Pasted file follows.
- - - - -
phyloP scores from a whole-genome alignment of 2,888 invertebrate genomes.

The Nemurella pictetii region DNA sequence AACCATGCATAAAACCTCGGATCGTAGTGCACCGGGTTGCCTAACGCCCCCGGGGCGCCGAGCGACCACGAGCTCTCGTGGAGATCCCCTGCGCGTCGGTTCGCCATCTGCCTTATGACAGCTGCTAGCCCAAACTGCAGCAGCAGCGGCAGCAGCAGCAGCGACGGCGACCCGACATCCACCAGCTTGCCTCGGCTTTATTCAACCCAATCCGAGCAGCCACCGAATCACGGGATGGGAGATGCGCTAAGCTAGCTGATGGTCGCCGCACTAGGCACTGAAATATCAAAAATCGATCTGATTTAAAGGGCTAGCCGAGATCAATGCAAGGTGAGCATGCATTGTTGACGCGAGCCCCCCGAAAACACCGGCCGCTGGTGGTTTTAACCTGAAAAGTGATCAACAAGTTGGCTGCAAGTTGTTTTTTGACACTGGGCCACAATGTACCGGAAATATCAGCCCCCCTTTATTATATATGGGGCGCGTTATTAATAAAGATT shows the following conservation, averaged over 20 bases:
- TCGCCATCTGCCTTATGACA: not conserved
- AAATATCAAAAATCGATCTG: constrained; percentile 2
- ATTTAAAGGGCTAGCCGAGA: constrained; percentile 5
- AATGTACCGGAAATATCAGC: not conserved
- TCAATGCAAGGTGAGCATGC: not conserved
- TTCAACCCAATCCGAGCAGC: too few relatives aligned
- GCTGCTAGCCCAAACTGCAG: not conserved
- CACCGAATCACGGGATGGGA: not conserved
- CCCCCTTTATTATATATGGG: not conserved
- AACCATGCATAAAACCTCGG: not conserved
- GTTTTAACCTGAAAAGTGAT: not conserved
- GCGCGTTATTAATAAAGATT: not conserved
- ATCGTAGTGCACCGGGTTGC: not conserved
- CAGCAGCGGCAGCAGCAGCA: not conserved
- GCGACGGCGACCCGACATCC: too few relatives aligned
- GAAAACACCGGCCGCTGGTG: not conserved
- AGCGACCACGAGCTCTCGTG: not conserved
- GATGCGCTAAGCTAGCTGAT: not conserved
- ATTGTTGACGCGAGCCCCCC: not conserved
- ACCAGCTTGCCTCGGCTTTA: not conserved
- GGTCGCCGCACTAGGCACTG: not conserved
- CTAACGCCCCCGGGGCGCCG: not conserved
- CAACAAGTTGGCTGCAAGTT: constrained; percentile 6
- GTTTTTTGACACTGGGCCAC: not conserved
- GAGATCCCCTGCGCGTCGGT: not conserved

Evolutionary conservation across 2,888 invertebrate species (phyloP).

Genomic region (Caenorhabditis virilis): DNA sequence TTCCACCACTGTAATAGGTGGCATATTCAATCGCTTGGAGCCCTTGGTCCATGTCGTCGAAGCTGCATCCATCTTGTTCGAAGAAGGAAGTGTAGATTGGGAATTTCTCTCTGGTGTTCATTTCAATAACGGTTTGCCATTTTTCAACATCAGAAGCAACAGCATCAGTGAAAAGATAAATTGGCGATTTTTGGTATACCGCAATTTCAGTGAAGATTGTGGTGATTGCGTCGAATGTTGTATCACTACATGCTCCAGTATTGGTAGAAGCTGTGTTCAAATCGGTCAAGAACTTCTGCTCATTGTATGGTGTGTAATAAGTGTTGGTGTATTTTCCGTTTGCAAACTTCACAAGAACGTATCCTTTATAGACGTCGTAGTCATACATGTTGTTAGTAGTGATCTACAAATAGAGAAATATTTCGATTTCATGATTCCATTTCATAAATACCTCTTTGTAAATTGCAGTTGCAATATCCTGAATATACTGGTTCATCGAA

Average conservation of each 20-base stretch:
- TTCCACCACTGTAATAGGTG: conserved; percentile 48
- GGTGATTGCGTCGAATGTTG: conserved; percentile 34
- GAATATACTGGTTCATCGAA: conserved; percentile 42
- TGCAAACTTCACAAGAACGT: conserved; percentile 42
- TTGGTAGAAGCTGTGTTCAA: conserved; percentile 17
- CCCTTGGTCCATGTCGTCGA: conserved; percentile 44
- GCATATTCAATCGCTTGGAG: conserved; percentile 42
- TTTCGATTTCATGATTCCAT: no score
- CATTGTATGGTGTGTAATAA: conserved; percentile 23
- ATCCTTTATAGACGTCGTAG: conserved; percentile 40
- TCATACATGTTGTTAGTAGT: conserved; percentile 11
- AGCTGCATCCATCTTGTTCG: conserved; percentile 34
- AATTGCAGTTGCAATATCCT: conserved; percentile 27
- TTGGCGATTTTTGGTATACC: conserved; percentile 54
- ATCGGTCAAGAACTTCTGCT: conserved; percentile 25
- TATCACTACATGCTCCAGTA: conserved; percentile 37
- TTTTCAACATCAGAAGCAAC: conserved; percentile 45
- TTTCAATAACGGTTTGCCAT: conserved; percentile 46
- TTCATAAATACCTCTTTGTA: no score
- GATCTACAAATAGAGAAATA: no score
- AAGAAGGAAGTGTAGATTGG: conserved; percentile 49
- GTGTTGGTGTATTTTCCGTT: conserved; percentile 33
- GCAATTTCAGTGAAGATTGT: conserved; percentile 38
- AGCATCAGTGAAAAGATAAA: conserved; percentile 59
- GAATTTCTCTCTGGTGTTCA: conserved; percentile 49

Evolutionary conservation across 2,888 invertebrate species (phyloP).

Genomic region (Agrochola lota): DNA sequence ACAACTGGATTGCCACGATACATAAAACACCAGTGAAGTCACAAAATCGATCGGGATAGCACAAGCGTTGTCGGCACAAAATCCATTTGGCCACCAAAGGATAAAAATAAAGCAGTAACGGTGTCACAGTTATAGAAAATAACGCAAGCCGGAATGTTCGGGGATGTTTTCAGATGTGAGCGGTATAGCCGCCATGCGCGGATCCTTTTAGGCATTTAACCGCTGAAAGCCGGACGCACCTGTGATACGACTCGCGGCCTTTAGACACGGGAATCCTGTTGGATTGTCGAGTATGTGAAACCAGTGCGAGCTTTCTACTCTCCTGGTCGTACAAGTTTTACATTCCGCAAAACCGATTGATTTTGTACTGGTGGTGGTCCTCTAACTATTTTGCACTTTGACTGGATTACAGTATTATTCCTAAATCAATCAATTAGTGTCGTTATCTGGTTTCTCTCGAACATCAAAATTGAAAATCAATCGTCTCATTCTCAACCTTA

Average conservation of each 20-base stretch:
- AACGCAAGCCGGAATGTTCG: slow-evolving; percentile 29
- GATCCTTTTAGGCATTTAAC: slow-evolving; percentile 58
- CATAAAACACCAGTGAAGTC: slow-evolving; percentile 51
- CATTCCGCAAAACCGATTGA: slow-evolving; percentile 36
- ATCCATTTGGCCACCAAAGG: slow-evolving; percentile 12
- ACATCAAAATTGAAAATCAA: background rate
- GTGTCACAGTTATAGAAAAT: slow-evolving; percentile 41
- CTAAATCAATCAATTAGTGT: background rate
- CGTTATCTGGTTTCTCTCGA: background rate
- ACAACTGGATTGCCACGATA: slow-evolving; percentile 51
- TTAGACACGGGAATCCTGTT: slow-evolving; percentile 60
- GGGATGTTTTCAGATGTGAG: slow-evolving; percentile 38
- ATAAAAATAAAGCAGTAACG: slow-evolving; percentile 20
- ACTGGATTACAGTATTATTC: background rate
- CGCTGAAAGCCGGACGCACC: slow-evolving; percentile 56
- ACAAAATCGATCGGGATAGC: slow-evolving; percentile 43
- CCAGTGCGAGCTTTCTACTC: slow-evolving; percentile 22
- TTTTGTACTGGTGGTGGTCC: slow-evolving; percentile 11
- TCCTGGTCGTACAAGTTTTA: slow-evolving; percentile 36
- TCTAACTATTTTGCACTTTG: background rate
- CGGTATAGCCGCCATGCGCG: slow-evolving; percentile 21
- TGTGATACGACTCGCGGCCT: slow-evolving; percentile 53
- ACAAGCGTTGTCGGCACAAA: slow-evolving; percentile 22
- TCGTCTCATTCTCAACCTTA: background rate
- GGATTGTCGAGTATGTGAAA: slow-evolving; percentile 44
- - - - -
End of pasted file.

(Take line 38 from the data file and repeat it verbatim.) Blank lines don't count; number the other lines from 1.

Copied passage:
- TTTCGATTTCATGATTCCAT: no score